The COVID-19 pandemic has forced most healthcare facilities to change how they deliver their services. Telehealth (also called telemedicine) is when you receive healthcare via phone, e-mail, video, and other technologies.
Telehealth visits are a great option for individuals who live far away from their healthcare provider, can’t travel to their healthcare provider or simply do not have the transportation to get to a physical appointment.
This trend has moved mainstream and has become quite popular, especially among specialists like rheumatologists. As you may know, there is a shortage of rheumatologists, especially in rural cities and remote locations. This technology allows them to provide their services to many more people in need who may not live in their community.
It might be hard to see yourself in a virtual medical appointment if you’ve never had one. If technology is not your passion, it may seem overwhelming. But a little preparation can go a long way!
Here are some tips to better prepare you for your telehealth visit:
First, call your insurance provider. Verify your insurance coverage and how much your copay or coinsurance is. Have your payment card available at the beginning of the appointment to avoid any delays.
Check your email for instructions. It is likely that the office sent you detailed instructions via email, text, or other communication method. Usually there is a simple link, blue text that is underlined, that you click and it brings you right into the private meeting room. If you’re having trouble, go back to this email.
When scheduling, ask about assistive technology available. Having assistance, with a magnified screen reader, closed captioning, or translation, can help you to communicate more effectively and confidently. If you need translation services, be sure to ask ahead of time. If you have a trusted friend or family member on the call translating for you, be sure to introduce them. Your rheumatologist will want to leave extra time for this.
Have photos of your ID and insurance cards available for upload. Keep them in their own album folder or favorites for easy recall.
Make sure the device you will be taking the call from is fully charged and ready. Check your internet connection to make sure it is strong enough for the call. Close all of the other programs on your device. This will help your smartphone, tablet, or computer run smoother during your appointment.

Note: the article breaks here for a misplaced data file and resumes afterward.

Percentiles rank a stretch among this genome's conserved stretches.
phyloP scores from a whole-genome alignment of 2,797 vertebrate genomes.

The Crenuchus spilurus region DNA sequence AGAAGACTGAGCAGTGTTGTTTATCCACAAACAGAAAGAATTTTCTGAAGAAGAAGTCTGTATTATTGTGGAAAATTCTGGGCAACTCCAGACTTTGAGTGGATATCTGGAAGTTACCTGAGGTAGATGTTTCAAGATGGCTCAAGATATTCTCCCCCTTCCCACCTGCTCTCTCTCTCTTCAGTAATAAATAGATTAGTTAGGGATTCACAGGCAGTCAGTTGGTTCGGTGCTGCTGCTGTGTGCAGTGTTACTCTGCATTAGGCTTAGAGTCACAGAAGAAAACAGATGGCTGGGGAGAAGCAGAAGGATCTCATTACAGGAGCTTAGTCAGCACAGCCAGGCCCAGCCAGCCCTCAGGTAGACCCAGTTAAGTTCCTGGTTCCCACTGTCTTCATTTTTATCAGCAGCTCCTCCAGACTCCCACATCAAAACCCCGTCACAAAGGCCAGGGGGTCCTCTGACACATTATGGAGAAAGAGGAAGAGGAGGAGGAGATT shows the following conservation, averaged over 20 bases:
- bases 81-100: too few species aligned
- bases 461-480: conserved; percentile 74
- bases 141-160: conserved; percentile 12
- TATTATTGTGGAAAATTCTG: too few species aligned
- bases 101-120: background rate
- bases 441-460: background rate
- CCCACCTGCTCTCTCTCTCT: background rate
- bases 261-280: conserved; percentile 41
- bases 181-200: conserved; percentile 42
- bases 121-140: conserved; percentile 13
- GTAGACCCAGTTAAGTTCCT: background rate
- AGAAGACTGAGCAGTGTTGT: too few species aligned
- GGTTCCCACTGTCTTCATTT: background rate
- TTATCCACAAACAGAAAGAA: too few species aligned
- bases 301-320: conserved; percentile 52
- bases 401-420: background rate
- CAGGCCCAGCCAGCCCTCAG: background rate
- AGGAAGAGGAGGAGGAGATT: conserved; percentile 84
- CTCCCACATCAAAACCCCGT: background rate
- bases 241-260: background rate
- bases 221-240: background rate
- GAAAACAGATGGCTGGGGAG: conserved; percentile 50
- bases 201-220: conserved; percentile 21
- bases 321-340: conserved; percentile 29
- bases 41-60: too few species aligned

Be available about 15 minutes before and after your scheduled time.
Dress comfortably and be prepared for your whole body to be in camera. Your rheumatologist may ask to see covered parts of your skin, ankles or feet. They may also want to watch you do specific standing movements to evaluate range of motion in some joints. You do not need to glam-up for a runway photo shoot, but be sure to always wear pants!
Speak clearly. Speak directly into your microphone.
Being in an office is a lot different than a telehealth appointment. Go somewhere private whenever possible. Wear headphones if you’re in public. Also try to go somewhere with no background noise. Musical instruments, children playing, and construction noises can interrupt your visit and be very distracting.
Lighting is very important when showing skin changes, joint swelling, and redness. Try to go somewhere with a lot of natural light, whenever possible. For about $40 you can have a stand with a ring light that holds your smartphone while you talk. If you don’t have this, you can use the flashlight for extra lighting.
Make sure to have a list of your current medications. This includes prescription, over-the-counter, and supplements. It may be helpful to have the bottles, or photos of the bottles, in front of you.
You also need to have your pharmacy information ready, too. This includes the name, address, and phone number. This information is always on the bottles. It’s also helpful to have cross streets and the store number, if available. This information is usually on the recording or on the pharmacy’s website.
It’s also helpful to have your primary care provider’s (PCP) information handy as well. This includes the group name, the provider’s full name, address, phone number, and fax number if available.
Have a document with your detailed medical history available. This should include all things you’re being treated for as well as past medical problems. This should also include all surgeries you have had.
Make a list of things you want to discuss prior to your appointment. The more prepared you are, the more efficient the visit will be.
Take notes during your call. Write down important points your rheumatologist brings up. Jot down your treatment plan, necessary follow-up appointments, and additional instructions you might need. If you can’t remember something, ask.
Remember: If you’re going to record the visit, you need permission first.
Telehealth is an alternative method to receive the rheumatology care that you need. Since the COVID-19 pandemic, the availability of this service has expanded. Telehealth is here to stay! I hope these tips were helpful in preparing for your next telehealth visit with your rheumatologist.